That's the absolute reverse of what's happening in Europe. Most of the politicians are running around like headless chickens; making promises they either can't or don't wish to keep. Meanwhile, it's the unelected technocrats at the ECB such as Jean-Claude Trichet, and European Commission president José Manuel Barroso, who have been trying hard to patch up the crisis behind the scenes; trouble is, they've been putting sticking plaster on open wounds, not sewing them up.
One minute Trichet seemed to suggest that the ECB would help Spain and Italy, but then, at last week's meeting, Europe's central bankers resumed their buying of bonds, but only for Portugal and Ireland. Then Barroso made his howler by admitting the crisis was spreading to Spain and Italy, and, more ominously, conceded that investors need to be convinced that the EU is taking appropriate action.
That was a red rag to the bulls, which turned them into bears again. Instead of messing around, Barroso should be behaving like a proper consigliere – telling his politically elected masters the unthinkable – that either they solve this crisis and keep the one-currency-fits-all alive, or it will crack up.
For Europe's leaders have two choices. They meet, agree that the German paymaster will guarantee the debt of the most troubled eurozone countries and then, most probably, they will have to consider seriously for the first time issuing long-term eurobonds. If this is to work, it needs political unification, one central bank and long-term subsidies from the successful northern economies to the smaller, troubled ones in the south which need to be put in fiscal straitjackets and forced to put into effect their own internal devaluations if their economies are to grow.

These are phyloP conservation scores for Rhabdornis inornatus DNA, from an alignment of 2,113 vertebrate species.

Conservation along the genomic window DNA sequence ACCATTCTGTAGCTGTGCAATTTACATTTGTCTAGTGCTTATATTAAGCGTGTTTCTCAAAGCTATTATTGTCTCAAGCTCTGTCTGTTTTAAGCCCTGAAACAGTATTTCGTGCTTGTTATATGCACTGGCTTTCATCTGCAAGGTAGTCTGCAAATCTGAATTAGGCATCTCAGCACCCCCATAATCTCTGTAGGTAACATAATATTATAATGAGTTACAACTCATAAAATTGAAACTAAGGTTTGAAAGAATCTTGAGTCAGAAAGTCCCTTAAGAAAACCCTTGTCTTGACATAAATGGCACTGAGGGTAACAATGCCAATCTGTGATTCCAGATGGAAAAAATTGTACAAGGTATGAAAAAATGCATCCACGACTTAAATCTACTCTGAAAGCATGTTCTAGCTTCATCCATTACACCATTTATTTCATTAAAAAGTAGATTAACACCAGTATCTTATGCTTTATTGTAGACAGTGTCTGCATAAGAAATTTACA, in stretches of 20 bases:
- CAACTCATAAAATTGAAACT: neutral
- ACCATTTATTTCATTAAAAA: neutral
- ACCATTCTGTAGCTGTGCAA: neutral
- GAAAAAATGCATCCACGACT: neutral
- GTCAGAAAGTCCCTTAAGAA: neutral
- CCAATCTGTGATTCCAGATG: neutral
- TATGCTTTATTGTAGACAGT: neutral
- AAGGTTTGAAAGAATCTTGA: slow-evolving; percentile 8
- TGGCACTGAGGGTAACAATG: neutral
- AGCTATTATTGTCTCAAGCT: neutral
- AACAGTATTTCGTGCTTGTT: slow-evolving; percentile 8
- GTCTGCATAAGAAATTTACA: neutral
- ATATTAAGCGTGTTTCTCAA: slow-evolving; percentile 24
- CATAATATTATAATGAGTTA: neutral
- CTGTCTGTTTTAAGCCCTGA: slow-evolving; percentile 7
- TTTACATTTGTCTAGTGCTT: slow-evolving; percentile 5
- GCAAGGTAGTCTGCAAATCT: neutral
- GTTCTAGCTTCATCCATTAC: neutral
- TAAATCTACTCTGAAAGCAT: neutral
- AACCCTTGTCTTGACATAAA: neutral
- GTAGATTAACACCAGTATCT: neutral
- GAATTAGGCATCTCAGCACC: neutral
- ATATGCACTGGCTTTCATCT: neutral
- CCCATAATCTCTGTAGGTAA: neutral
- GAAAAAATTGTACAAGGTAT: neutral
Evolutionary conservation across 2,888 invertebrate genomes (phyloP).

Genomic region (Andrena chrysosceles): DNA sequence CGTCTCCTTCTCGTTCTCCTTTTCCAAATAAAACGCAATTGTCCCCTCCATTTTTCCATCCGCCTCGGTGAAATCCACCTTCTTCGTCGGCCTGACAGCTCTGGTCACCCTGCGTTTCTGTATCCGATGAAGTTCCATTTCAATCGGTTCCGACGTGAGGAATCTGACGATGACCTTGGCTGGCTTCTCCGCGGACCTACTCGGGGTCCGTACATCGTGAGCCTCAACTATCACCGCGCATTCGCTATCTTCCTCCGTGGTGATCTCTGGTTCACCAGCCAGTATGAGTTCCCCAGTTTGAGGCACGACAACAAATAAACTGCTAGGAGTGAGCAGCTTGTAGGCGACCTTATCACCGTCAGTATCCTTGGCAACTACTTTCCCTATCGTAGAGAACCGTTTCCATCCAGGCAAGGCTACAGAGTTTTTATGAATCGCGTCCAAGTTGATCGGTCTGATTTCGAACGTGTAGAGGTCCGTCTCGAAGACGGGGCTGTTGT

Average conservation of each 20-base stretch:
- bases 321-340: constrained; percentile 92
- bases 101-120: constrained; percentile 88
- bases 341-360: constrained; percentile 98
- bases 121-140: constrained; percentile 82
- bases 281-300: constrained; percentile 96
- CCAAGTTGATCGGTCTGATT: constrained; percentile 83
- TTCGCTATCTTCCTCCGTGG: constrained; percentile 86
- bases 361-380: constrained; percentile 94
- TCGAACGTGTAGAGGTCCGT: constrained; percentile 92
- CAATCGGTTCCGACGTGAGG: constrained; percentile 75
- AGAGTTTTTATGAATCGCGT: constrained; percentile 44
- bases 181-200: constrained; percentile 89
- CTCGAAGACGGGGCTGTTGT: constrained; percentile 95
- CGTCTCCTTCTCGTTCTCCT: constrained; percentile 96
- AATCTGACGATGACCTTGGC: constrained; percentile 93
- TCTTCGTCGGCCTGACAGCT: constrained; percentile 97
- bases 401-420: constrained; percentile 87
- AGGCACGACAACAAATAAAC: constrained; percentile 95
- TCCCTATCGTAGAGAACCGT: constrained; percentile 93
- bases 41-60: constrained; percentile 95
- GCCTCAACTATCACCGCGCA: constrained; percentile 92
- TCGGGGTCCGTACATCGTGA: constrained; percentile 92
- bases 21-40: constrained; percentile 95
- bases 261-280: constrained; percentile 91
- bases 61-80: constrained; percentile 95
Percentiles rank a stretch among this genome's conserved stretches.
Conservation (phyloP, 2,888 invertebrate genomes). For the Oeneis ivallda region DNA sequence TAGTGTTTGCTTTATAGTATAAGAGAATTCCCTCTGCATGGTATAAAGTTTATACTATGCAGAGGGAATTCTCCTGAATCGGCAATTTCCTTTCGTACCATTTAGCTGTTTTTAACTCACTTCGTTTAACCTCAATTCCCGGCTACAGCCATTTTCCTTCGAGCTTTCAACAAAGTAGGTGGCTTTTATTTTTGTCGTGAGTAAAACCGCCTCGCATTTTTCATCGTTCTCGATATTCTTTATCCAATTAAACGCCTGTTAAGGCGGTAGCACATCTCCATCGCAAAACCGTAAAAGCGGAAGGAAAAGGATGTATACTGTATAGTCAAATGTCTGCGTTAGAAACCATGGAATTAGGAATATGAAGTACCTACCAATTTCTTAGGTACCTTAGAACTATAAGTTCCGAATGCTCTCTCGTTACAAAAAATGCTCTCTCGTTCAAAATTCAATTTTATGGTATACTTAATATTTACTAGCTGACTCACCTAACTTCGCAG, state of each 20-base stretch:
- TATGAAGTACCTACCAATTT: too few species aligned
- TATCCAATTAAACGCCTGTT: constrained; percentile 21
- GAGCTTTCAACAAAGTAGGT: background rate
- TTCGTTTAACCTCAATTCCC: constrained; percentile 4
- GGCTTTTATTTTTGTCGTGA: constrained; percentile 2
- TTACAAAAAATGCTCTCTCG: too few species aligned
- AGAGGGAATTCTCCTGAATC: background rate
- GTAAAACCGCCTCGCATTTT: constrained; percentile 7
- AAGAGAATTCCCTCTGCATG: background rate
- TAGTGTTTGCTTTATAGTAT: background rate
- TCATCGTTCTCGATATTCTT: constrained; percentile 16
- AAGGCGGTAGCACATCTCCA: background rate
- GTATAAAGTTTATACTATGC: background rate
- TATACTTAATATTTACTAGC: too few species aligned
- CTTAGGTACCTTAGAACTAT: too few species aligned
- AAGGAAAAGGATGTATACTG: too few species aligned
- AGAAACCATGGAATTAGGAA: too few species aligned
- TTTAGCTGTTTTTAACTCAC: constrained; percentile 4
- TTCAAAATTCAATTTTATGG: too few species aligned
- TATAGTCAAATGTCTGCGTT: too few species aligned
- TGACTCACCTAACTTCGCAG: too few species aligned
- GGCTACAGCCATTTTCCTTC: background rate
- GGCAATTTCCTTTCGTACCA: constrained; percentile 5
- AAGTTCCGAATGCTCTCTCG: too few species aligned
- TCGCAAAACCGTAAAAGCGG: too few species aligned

And the banks – particularly Deutsche Bank – will have to accept fierce haircuts, possibly a No 1. If this is unpalatable then Merkel and Sarkozy, for it is for them to decide, must accept that Europe is dysfunctional and that the only way for countries such as Greece, Ireland and Portugal – and possibly Italy and Spain – is to opt out of the euro.
One central banker I spoke to on Friday said this would have to be carried out in utmost secrecy as any whiff of a break-up to the markets or the public would cause a run on the banks. It would have to be done over a week-end and announced first thing on a Monday morning – promising that people's wealth would be protected. It's unlikely to happen, but I do know that the Bank of England has its own contingency plans for a euro break-up, and there have been rumours for months that Germany's big printers have designs ready in case of a new German mark.
The irony of this latest meltdown is that really nothing has changed in the underlying economies of Europe; there's been trouble brewing for months. But August is a funny month – a dangerous one, when wars break out, coups d'état are launched, and markets often go into tailspins. It's partly so febrile because so many people are away on holiday, which is why trading volumes are low so stock market and bond movements are exaggerated. But it's also proved to be a moment of truth; the seeds of the last financial crash were first spotted in August 2007, and then in August 2008 the credit crunch hit home.
Once again Nouriel Roubini, aka Dr Doom, is looking more prescient by the day. He has been warning for the past two years that the eurozone must put its house in order fast, or risk default. As Roubini put it last week, there's a beauty parade going on right now for the least ugly. Not a pretty sight.